By allowing ads to appear on this site, you support the local businesses who, in turn, support great journalism.
DUI Court program honors its first class
2 graduate in initial year
Gary Mikell Web
Bulloch County Judge Gary Mikell

    The scene within the Bulloch County Courthouse was a courtroom drama of a different sort Tuesday, when the Bulloch County DUI Court honored its first graduating class since the program began about one year ago.
    Two graduates, who just months ago were facing extended jail sentences for repeat DUI offenses, were celebrated for a year-long commitment to alcohol abuse treatment and wished well on new, sober lives.
    John “J.J” Crawford and Madison Southerlin were presented with certificates of completion and medallions commemorating their success in a packed courtroom chambers filled with friends, family, other program participants, court staff and local and state representatives.
    The new alumni became the first of an original nine participants to complete the post-conviction, treatment-based program that vies to prevent habitual DUI offenders from ever again getting behind the wheel while under the influence.
    “I really don’t know what to say other than thank you for the opportunity,” Crawford said, when presented with the honors. “This program has guided me in a direction that changed my life and given me a new hope.”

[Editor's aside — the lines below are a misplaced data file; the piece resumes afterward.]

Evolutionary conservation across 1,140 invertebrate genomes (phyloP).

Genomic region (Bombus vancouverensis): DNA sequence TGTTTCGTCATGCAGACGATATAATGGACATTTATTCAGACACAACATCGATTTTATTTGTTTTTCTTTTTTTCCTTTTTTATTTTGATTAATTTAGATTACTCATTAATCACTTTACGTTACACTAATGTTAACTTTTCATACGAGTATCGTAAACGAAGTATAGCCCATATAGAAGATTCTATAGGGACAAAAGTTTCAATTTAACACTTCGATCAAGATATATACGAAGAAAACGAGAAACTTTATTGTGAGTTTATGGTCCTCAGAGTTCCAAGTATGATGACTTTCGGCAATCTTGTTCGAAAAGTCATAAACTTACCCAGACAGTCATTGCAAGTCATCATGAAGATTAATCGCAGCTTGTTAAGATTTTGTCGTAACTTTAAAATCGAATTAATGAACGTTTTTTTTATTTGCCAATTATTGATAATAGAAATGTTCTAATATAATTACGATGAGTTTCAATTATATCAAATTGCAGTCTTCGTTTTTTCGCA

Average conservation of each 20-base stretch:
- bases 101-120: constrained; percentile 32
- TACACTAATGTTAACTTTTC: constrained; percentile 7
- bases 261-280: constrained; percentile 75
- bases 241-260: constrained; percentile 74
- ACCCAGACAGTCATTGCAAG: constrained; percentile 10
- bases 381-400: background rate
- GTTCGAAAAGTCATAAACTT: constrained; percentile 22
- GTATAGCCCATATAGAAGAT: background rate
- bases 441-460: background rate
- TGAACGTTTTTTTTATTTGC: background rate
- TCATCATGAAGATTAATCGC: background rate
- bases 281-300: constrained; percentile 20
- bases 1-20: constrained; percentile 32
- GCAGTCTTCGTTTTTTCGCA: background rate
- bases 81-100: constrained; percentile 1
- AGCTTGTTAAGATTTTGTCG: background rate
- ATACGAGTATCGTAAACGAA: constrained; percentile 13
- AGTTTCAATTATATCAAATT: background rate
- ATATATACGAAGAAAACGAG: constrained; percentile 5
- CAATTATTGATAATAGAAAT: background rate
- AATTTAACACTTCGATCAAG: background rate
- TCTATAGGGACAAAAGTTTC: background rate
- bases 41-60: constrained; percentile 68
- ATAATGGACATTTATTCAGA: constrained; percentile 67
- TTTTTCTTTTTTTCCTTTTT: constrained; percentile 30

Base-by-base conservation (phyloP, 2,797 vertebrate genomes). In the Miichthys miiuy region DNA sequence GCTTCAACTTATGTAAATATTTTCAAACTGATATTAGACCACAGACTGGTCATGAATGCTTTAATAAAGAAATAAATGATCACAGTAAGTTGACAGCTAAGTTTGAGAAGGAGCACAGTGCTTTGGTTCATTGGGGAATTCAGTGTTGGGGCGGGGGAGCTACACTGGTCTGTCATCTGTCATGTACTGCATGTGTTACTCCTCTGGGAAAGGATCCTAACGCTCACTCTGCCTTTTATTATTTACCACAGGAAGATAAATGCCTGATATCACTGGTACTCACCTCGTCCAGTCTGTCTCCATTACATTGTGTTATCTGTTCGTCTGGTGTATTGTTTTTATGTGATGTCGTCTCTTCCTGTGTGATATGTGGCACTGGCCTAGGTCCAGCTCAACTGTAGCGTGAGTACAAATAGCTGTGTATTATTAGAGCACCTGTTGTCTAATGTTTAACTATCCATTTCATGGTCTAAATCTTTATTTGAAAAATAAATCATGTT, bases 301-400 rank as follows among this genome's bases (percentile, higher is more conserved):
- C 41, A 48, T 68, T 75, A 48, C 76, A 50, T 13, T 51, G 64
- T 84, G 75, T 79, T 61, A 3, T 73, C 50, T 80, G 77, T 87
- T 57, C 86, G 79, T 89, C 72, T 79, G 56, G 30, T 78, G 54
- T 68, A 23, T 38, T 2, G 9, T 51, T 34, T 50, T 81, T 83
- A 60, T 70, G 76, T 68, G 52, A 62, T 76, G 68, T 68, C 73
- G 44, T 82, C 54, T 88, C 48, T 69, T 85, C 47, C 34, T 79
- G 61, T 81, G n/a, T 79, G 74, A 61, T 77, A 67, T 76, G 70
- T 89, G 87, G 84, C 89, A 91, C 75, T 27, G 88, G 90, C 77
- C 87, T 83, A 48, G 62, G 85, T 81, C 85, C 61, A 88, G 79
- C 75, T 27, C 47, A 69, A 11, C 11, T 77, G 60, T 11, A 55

“[I have] nothing but good things to say about this program,” he said.
    The commencement ceremony also served as an unofficial one-year anniversary for the DUI Court, which began working with its first group of offenders in November last year.
    “It has been a really interesting experience. It has been an extraordinary journey for all of us,” said Bulloch County Judge Gary Mikell, who oversees the program. “As we’ve gone through this experience together, the group has started to have a family feel. We have had births, marriages, found jobs and lost jobs. We have had ups and downs, smooth roads and rocky roads. It’s been great.”
DUI Court Program
    The court program, which requires a minimum of one year to complete, offers individuals convicted of multiple DUI offenses supervision, counseling, testing and treatment for alcohol addiction with intensive judicial oversight, he said.
    Its ultimate goal: achieving the sobriety of participants to prevent future DUI charges.
    “We were taught in our training for operating a DUI court that 80 percent of people who get their first DUI never get another one. They do their service, pay their fine and say they have had enough of it,” Mikell said. “Of those that do eventually get a second DUI, 80 percent go on to have a third, fourth or more. That stat shows how this is an effective program because it targets a group that needs to be targeted.”
    According to the judge, participants must consistently meet daily, weekly and monthly treatment requirements, while remaining sober and abiding by various rules — operating under a curfew and avoiding select alcohol-serving locations.
    The group continuously meets with the DUI Court team — Judge, Solicitor-General, Defense Attorney, Treatment Provider, Probation Officer and DUI Court Coordinator — and routinely undergoes alcohol and drug screenings.
    Individuals not meeting requirements are sanctioned — sanctions range from stricter requirements to additional jail time — and can be terminated from the program.